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OPINION

What keeps a doctor awake at night?

Staff reports
The Chronicle Express

There is no dearth of reasons that a doctor can be haunted by insomnia. At any given time, there are usually a few of our patients who are going through a tough time—an illness, a surgery, or an unexpected hospitalization. I share the concerns of their family and friends as their physician. There is always a feeling of doubt with each “flu season,” never knowing for sure how severe the flu virus will be, how good the “flu shot” will be, and how many will choose to be immunized.

Dr. Wayne Strouse

This year, all bets are off. COVID has completely usurped the “worry function.” And there is still so much we don’t know! What determines who gets sick and how severely they become ill? Do kids transmit the virus a little, or a lot? If children have no symptoms, or very mild symptoms, can they still give it to their grandparents, and if so, how readily? Can we get a safe, effective vaccine, and make enough doses, and distribute it quickly and to the highest risk people first (if there are enough shots)? Can you get the coronavirus more than once? What meaning does the antibody test have? Will we find an oral medicine (or even a shot) that could kill the virus (like penicillin kills Strep)? All of these questions are only partially answered at best at the present time.

And some of what we do know isn’t being used. We know that social distancing (the 6-foot rule) works, but some are not doing this. We know that masks protect others, but some insist it is an issue of “Constitutional Rights” and not public health, or even respect for others. This further increases the risk for spread, especially during this time of the year, when we have people coming to our area from Southern “Hot Spots”, and tourists from outside N.Y.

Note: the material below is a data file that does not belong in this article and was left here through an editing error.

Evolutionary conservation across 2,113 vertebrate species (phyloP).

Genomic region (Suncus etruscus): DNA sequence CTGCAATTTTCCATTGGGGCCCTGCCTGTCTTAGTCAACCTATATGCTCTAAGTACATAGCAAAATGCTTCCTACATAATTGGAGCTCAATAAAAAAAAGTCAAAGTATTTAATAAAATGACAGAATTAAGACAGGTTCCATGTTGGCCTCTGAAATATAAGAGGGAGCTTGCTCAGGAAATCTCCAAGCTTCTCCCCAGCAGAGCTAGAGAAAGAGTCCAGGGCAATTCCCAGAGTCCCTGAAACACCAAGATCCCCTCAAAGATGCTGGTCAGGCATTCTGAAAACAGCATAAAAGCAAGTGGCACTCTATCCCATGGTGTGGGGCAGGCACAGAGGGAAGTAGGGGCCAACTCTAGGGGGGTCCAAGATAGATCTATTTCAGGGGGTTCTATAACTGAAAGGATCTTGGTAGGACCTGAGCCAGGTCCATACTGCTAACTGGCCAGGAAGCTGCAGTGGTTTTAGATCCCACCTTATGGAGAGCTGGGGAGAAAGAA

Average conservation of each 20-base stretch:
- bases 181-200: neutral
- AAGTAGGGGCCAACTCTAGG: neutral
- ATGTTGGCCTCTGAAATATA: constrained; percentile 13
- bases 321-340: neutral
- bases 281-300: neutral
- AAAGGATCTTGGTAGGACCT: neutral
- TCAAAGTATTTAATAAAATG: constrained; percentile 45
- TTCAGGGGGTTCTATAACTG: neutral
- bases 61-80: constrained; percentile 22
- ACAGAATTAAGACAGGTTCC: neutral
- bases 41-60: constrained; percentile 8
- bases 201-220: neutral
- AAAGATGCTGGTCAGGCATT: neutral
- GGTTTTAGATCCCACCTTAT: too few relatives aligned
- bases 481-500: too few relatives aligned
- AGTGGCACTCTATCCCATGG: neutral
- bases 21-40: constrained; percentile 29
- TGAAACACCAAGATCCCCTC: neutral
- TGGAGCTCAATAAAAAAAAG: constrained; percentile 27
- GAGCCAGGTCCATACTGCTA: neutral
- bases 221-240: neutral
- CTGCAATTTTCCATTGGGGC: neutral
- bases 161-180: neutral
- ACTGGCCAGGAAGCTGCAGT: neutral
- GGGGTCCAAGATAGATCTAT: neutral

Finally, there are those who are sick who are not getting tested. This causes two issues. First, it suppresses the number of cases reported to Public Health, for the number of known “active” cases, and gives people a false sense of security. “Since we have so few (reported) cases in Yates County, and hardly any active cases, we don’t have to worry about COVID here,” they say. The reality, of course, is that we may have double or triple the number of cases, and yes, we should be careful in Yates County. It would also show the true “positivity rate” which is a better statistic as to how much COVID is “out there” in Yates County. Knowing that information would help us make other decisions to keep our community safe. 

Secondly, by not getting tested, we can’t trace and isolate the virus. We don’t know who may be spreading the virus around, or who should stay at home and not go to gatherings of family, friends, and community activities. It also means that some people who are isolating may not have the virus, and thus may not need to isolate.

Again, right now, our numbers are good, but they may misrepresent the actual COVID picture. The absolutely good news is that we have no recent deaths and currently no hospitalizations. Those numbers are real and are reassuring. We definitely want to keep things that way. 

So…

  1. Please wear a mask—especially when inside, or when you can’t socially distance.
  2. Please socially distance whenever possible—inside AND outside.
  3. If you’ve been exposed, or feel ill, or just want to know for sure, please get tested.
  4. Wash your hands—a lot, and try not to touch your eyes, nose, or mouth.
  5. Be Careful Out There!